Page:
In the canteen of an Air Force base in Udhampur, the semi-nude posters of Pamela Anderson are being hastily removed, much to the ire of the officers sitting there. They are perplexed until informed that a big change is coming. Commotion follows in the background as the first woman pilot makes her entry at the camp.
It could have been filmy with music blaring to mark the entry of the titular character, played by Janhvi Kapoor, at that point. But Gunjan Saxena: The Kargil Girl keeps its filminess in check, often choosing to be restrained and refined in the retelling of the story of India’s first woman combat pilot.
Before it goes back to where it all began – that is in an aircraft where a young girl travelling with her brother hankers for a window seat before she is given access to the cockpit by the friendly in-flight staff. The film starts with an aerial shot of the Kargil Valley. Uniformed men from India are walking past a hilly terrain as they crack unfunny wife jokes when the neighbouring country attacks them. Rescue choppers are urgently needed. Gunjan gets her first rescue mission.
But a lot has unfolded in her life to reach this stage after that ringside view of the sky from the cockpit of an airplane as a young girl. Flying is the only dream she harboured. But she was often dismissed by people around her with the statement that women can’t be pilots, except for her supporting father, an army man, (played by Pankaj Tripathi) who believed that the cockpit doesn’t know if a man or a woman is sitting in it.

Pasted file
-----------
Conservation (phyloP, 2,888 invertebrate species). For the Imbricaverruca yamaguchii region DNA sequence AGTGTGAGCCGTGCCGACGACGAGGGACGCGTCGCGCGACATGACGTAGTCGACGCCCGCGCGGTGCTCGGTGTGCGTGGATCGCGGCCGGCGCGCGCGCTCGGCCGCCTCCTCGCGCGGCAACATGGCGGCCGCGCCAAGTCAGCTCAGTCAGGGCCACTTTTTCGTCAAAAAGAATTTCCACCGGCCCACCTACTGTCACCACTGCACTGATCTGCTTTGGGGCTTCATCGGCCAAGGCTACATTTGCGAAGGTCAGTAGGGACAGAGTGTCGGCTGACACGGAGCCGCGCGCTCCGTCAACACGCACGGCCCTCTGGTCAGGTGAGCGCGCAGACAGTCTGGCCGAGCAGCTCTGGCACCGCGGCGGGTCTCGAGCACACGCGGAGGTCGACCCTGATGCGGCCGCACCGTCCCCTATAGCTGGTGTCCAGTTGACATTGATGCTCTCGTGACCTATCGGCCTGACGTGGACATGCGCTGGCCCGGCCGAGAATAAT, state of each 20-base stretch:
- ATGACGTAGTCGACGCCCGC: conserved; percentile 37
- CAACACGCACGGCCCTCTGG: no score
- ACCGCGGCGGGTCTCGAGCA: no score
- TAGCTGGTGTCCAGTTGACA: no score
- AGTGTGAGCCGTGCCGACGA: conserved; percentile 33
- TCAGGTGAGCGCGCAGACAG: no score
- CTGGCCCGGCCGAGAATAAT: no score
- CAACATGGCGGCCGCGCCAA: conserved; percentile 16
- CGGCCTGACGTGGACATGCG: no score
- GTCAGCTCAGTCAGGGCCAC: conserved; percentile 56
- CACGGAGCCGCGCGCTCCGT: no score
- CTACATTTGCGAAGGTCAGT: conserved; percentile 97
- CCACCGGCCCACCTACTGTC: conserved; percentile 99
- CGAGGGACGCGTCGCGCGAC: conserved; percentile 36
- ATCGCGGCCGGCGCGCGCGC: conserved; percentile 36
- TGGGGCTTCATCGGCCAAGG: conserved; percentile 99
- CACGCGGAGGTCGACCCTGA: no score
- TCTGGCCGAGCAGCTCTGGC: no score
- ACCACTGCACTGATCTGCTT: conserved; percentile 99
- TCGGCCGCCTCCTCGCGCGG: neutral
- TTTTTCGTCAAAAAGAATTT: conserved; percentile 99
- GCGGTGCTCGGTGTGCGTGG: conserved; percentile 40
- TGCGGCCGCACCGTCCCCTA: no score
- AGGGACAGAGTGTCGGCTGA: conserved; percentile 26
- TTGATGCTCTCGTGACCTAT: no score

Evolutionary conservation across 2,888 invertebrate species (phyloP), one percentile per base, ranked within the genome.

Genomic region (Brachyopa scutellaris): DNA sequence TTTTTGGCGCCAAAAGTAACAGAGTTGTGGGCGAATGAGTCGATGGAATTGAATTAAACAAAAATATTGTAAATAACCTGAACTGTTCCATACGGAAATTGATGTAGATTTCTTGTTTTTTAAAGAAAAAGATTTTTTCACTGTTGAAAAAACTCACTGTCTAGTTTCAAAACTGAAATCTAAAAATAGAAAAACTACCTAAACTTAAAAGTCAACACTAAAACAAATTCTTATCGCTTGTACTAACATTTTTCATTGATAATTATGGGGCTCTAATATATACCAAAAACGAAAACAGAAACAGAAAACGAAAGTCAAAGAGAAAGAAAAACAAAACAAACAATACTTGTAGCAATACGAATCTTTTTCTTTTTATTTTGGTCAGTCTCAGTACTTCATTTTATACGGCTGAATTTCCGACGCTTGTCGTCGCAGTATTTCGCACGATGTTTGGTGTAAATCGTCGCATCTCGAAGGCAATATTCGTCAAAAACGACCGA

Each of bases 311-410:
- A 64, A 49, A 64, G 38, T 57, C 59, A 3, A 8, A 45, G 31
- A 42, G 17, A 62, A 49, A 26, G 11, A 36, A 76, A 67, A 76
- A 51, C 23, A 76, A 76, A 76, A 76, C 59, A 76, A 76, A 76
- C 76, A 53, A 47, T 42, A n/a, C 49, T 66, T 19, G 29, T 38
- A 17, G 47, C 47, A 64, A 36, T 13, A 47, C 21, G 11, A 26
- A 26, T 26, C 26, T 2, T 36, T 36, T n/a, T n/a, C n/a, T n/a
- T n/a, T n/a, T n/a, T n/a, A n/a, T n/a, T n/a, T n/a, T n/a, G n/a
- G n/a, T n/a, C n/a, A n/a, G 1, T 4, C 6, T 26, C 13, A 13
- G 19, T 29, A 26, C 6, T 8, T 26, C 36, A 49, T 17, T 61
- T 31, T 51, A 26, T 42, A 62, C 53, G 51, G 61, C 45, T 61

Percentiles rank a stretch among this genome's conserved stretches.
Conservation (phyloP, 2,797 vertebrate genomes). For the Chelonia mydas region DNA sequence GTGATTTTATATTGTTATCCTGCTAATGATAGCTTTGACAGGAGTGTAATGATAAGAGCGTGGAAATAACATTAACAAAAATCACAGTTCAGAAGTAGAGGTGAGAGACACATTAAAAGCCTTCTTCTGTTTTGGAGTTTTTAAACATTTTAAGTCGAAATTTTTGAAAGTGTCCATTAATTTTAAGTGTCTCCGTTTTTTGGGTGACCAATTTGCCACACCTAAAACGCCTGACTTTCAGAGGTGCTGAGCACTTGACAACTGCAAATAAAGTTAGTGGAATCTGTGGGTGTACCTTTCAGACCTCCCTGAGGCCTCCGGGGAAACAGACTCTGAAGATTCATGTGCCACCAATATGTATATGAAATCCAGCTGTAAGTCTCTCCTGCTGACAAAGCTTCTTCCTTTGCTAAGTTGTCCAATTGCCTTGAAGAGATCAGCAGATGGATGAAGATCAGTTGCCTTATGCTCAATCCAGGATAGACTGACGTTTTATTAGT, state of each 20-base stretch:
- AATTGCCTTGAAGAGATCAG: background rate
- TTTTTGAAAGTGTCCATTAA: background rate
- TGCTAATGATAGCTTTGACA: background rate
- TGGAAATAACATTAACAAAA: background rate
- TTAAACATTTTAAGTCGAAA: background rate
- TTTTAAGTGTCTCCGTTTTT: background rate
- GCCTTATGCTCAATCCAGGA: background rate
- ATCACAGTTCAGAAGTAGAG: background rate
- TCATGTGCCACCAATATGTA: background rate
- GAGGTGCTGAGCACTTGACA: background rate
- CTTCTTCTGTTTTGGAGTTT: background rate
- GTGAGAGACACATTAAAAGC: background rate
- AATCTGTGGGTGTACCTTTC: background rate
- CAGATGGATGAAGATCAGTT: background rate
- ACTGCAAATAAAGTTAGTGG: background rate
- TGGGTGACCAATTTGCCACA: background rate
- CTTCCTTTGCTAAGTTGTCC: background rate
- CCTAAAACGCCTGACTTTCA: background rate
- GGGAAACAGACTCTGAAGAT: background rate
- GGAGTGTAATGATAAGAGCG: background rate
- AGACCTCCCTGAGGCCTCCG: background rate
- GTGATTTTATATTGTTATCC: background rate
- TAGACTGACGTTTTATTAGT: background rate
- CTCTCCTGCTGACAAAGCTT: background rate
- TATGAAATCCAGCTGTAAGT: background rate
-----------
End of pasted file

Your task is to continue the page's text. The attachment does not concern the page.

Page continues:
The film captures these emotions through the personal dynamic that Gunjan shares with her family. A worried mother (Ayesha Raza) who wants her daughter to study but isn’t sure of her ambition of being a pilot. A paranoid brother (Angad Bedi), who grows up to believe that it’s difficult for women to survive in the defence forces, which is hugely male-dominated. His reasoning comes from a place of concern, but is deeply misogynistic nonetheless. In the larger scheme of things, his character is symbolic of the widespread societal outlook.
His discernment isn’t completely wrong. With all the roadblocks on the way, Gunjan comes a long way to procure a place in the Air Force with destiny playing a part and the Air Force starting to induct women in the year she completes her undergraduate. But she has to face discrimination often, deal with an environment that is suitable for men but ill-equipped for women – no separate toilet for women, no changing rooms which she could use before a sortie, and unwelcoming colleagues.
Jahnvi as Gunjan in her sophomore feature (punctuated by a strong performance in the short film anthology Ghost Stories) after Dhadak, has a strong presence. The film shines with her delicate performance. But what really worked for me is debutant director and co-writer Sharan Sharma’s (credited earlier as assistant director on Ae Dil Hai Mushkil, Ye Jawaani Hai Deewani) focus on the father-daughter relationship.
It is because of that that Tripathi evolves as an on-screen father. It is as if he is charting a separate journey of playing fathers – from a guilt-ridden man who killed his new born daughter in Gurgaon as he absolves himself by adopting a girl later in his life, and then being a chilled out undiscriminating father in Bareilly Ki Barfi to now being an enabler of letting his daughter fly freely in this film, Tripathi is setting an example of how to be a father in this age and time.
Another laudable aspect of the film is the distance it maintains from being over-the-top jingoistic that most films in recent years have pandered to. The serious notes in the film are punctuated by mentions of the popular films and songs in the timeline it chooses to show – like the mention of Hum Aapke Hain Koun during Gunjan’s selection process in 1994, or the constant playing of Choli Ke Peeche… in the dining hall of the Udhampur base later.
That’s perhaps a good way to chart timelines too.
Film: Gunjan Saxena: The Kargil Girl
Director: Sharan Sharma
Starring: Janhvi Kapoor, Pankaj Tripathi